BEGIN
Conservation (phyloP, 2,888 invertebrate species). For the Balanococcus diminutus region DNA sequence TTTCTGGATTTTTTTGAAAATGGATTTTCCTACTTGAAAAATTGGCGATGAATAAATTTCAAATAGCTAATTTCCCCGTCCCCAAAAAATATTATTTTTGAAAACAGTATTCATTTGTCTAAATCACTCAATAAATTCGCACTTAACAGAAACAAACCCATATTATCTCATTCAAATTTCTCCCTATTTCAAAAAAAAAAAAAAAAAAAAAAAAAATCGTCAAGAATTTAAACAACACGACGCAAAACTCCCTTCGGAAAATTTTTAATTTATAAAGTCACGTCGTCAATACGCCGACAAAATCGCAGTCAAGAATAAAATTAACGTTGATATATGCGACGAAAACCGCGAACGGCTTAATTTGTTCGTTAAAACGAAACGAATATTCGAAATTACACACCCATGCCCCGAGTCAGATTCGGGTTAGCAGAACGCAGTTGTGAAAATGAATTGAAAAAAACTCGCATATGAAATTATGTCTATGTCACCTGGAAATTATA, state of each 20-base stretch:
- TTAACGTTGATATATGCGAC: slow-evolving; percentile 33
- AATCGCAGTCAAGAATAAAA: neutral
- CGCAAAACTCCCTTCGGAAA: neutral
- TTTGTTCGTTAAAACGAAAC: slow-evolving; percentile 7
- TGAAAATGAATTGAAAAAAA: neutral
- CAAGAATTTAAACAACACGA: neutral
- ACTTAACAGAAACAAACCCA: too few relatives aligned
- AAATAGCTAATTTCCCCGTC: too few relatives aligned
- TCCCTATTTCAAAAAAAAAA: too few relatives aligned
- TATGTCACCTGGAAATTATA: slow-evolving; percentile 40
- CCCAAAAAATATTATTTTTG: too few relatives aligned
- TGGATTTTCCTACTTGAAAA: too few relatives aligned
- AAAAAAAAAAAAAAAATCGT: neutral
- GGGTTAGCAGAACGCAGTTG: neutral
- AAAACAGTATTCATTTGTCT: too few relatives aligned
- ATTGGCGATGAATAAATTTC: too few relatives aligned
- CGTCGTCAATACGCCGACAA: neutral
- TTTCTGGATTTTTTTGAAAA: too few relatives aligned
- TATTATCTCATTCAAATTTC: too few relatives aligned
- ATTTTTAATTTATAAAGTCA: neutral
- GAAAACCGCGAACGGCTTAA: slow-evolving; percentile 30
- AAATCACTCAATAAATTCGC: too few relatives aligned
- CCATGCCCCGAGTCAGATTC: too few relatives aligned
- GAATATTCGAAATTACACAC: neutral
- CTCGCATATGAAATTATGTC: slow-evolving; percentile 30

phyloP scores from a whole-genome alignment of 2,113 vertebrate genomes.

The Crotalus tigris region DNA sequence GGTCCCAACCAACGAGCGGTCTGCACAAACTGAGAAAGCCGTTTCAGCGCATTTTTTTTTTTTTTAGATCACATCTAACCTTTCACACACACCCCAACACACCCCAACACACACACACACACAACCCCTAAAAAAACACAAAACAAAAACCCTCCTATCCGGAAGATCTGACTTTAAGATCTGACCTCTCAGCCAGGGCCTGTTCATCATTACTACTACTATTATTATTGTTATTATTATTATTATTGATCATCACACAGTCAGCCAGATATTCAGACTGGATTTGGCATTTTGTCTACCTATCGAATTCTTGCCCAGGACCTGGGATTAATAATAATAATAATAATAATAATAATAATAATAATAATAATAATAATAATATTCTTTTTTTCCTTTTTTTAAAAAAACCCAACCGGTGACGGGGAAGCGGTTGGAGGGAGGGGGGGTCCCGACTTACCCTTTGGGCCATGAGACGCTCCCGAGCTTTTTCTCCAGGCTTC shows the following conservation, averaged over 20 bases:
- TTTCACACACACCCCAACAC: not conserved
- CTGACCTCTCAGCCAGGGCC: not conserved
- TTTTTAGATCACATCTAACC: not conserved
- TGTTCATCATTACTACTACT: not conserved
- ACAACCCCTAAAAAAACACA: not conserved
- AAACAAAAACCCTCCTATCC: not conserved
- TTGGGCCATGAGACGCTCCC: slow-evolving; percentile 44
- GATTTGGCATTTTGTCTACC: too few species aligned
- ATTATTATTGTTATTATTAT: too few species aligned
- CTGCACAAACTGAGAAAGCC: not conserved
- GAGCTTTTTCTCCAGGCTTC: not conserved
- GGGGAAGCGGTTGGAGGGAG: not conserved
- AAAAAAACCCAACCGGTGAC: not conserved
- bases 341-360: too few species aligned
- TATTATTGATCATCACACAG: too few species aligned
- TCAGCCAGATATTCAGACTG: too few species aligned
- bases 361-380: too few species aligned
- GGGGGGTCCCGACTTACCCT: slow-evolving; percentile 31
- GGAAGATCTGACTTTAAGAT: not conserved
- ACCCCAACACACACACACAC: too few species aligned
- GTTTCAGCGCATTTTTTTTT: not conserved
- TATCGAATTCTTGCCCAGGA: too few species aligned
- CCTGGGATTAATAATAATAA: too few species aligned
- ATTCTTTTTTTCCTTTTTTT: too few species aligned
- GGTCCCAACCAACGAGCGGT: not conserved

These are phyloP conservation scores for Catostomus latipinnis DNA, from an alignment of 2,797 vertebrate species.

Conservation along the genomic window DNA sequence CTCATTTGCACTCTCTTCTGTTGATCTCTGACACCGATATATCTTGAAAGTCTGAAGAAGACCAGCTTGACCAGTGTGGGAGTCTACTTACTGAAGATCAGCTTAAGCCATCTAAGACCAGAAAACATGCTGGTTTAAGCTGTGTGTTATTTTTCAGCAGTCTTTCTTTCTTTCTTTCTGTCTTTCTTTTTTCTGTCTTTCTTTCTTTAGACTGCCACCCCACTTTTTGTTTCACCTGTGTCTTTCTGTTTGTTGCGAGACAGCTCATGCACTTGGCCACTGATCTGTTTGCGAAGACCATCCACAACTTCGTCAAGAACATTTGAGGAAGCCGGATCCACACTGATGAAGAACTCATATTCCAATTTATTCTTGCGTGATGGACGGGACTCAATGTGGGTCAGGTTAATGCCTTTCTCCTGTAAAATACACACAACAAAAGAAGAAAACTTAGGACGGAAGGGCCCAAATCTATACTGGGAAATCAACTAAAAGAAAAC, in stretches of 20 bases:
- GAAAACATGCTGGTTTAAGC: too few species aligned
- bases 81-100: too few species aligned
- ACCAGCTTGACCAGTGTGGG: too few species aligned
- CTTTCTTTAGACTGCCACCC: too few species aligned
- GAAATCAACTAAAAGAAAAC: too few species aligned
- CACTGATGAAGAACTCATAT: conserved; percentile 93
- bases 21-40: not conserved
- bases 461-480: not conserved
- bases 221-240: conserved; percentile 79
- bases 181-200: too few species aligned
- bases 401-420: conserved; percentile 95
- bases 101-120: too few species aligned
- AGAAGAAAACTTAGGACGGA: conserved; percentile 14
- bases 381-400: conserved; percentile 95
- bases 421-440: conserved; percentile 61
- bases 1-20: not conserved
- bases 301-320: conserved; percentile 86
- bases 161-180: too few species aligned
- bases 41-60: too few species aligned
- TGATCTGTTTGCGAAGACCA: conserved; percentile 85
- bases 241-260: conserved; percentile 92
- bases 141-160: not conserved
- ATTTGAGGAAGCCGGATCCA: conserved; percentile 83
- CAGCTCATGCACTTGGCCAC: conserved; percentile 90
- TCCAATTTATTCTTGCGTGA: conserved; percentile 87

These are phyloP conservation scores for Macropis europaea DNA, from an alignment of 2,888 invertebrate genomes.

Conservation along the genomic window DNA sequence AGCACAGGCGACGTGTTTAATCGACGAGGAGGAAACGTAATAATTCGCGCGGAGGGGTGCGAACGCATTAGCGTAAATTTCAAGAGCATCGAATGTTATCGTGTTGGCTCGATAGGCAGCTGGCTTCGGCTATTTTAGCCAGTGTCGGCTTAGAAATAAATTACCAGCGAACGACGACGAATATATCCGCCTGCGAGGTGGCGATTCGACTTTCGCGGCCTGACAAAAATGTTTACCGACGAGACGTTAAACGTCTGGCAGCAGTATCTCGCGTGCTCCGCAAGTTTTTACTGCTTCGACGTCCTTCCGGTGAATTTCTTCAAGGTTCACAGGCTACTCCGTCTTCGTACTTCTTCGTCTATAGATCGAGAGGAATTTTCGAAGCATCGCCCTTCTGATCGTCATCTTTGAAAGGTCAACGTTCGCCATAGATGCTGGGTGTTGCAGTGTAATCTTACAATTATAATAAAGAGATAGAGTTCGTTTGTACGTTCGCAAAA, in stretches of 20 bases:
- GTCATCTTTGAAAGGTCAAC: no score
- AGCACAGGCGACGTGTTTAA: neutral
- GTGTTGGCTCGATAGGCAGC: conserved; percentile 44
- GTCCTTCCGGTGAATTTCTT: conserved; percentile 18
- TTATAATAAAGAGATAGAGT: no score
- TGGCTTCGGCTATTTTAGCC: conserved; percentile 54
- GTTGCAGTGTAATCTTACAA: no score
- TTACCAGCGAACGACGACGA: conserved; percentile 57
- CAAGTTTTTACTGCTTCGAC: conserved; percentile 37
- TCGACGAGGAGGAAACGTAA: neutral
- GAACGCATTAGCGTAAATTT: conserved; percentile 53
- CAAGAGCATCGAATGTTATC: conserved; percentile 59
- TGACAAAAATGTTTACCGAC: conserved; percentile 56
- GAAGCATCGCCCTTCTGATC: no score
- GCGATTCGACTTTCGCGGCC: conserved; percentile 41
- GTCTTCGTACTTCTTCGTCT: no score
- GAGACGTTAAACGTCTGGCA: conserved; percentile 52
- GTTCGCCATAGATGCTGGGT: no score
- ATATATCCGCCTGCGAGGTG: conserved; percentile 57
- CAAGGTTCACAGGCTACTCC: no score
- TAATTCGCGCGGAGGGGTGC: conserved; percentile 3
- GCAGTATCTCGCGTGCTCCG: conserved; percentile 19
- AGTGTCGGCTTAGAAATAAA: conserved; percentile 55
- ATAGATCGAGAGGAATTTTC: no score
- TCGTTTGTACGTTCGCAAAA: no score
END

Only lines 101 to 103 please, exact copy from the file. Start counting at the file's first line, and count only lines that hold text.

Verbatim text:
- ATATATCCGCCTGCGAGGTG: conserved; percentile 57
- CAAGGTTCACAGGCTACTCC: no score
- TAATTCGCGCGGAGGGGTGC: conserved; percentile 3